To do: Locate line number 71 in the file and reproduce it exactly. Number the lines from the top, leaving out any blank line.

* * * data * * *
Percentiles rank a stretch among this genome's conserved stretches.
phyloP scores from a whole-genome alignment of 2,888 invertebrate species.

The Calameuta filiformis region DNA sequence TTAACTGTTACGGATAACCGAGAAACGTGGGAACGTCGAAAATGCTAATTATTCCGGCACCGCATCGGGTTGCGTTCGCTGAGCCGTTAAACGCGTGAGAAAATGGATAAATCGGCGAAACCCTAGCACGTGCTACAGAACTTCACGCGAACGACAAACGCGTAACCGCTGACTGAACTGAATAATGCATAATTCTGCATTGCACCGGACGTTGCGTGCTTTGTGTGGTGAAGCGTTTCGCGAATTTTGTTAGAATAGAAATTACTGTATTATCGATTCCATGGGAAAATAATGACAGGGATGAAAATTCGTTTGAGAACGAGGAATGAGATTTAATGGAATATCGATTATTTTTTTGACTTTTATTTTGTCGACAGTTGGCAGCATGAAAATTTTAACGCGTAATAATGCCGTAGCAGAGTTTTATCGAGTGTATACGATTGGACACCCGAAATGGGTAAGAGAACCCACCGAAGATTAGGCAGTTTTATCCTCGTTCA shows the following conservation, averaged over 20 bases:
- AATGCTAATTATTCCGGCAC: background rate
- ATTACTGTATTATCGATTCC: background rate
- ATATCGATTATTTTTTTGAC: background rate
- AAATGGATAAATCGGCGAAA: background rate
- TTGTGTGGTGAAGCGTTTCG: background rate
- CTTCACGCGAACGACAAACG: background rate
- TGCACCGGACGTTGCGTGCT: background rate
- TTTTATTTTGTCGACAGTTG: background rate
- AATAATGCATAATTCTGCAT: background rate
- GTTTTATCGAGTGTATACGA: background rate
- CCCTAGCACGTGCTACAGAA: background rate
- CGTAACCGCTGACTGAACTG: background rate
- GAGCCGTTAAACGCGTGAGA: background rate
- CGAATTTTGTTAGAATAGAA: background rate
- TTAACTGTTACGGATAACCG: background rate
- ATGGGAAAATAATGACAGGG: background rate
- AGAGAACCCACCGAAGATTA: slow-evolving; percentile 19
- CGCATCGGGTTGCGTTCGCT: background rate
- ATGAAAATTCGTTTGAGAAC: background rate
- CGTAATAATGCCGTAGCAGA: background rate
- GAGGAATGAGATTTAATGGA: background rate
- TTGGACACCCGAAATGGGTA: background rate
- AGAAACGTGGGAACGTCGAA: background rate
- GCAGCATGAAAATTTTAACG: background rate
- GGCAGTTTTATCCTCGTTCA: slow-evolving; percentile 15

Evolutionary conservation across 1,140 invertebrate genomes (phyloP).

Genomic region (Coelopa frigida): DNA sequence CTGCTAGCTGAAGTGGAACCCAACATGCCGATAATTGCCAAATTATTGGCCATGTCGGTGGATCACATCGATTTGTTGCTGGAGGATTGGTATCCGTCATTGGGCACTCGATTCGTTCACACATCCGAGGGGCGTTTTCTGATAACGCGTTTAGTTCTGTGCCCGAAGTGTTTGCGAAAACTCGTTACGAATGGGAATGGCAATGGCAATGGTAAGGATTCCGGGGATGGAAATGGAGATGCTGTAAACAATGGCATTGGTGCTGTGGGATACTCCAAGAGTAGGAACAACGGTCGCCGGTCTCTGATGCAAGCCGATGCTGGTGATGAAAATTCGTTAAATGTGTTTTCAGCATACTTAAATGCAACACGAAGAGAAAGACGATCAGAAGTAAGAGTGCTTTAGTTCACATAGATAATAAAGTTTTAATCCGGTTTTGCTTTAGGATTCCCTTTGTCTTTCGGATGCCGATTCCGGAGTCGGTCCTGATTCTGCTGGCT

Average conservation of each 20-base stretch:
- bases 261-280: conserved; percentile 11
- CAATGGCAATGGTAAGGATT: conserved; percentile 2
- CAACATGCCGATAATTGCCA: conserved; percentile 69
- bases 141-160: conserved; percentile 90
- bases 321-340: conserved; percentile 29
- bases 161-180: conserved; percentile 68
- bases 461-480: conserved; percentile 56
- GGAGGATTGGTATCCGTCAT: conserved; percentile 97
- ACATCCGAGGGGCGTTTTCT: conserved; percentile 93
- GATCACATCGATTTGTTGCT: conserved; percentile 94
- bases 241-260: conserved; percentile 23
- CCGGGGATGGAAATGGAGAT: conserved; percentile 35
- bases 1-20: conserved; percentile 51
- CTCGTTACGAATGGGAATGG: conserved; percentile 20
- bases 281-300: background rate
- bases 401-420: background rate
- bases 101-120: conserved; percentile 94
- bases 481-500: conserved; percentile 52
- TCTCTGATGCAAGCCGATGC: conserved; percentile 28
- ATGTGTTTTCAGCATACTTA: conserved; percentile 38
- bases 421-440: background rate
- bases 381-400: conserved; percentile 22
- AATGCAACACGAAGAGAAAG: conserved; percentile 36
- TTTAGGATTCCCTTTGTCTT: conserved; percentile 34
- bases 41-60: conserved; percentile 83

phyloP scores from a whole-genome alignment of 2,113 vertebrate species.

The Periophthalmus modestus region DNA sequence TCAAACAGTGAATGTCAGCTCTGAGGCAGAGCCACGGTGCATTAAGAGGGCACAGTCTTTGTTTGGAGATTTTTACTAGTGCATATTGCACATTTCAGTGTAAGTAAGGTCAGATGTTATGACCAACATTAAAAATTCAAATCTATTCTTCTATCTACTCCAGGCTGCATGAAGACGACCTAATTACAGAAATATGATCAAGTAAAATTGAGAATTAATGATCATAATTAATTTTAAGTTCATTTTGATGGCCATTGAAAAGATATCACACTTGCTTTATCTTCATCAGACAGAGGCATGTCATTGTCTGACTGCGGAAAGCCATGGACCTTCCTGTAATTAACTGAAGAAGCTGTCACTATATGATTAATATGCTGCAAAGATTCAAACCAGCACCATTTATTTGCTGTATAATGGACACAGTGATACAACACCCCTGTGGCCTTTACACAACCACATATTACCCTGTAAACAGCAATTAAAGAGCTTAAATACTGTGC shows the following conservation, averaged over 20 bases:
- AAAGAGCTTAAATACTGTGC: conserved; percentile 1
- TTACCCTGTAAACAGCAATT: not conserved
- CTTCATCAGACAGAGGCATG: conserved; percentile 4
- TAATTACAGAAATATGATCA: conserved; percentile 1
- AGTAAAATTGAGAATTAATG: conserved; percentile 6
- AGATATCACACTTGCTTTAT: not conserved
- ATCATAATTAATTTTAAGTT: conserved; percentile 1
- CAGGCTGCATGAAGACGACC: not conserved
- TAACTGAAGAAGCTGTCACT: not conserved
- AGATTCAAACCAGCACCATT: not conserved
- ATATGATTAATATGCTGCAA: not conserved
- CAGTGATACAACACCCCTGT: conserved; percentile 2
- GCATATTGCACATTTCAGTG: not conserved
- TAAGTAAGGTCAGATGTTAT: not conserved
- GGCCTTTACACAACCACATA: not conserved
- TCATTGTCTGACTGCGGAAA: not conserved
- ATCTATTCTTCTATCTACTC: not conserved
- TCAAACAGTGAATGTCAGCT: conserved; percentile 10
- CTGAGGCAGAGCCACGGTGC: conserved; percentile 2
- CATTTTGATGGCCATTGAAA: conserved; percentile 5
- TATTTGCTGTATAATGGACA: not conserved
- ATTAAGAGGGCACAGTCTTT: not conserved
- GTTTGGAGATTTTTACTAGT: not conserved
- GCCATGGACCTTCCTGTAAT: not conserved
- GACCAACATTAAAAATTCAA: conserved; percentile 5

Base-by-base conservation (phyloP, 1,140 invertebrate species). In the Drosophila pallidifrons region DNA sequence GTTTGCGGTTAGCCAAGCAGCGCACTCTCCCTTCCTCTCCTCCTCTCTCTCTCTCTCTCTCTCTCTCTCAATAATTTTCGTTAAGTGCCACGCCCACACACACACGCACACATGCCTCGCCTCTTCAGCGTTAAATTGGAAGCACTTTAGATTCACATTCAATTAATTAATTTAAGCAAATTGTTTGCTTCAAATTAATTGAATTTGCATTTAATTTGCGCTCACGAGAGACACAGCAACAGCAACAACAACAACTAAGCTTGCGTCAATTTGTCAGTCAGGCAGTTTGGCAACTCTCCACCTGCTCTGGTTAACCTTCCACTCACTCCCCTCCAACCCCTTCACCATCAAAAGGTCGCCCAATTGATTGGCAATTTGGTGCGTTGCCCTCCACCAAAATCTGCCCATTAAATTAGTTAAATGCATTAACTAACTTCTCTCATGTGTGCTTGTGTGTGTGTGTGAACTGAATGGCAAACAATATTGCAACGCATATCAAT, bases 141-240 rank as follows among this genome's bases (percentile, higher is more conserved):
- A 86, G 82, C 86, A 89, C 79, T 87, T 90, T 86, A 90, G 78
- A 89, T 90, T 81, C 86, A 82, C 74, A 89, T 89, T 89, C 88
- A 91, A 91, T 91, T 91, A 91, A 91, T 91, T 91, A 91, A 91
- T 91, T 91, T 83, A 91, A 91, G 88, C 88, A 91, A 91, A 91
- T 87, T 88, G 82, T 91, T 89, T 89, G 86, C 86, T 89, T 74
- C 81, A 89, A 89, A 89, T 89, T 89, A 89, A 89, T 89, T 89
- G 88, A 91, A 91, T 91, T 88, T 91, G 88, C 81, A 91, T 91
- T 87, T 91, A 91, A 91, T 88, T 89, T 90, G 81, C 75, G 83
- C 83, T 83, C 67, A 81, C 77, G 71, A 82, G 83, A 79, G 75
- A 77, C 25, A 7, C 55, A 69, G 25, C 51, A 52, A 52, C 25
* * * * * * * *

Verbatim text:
- GCATATTGCACATTTCAGTG: not conserved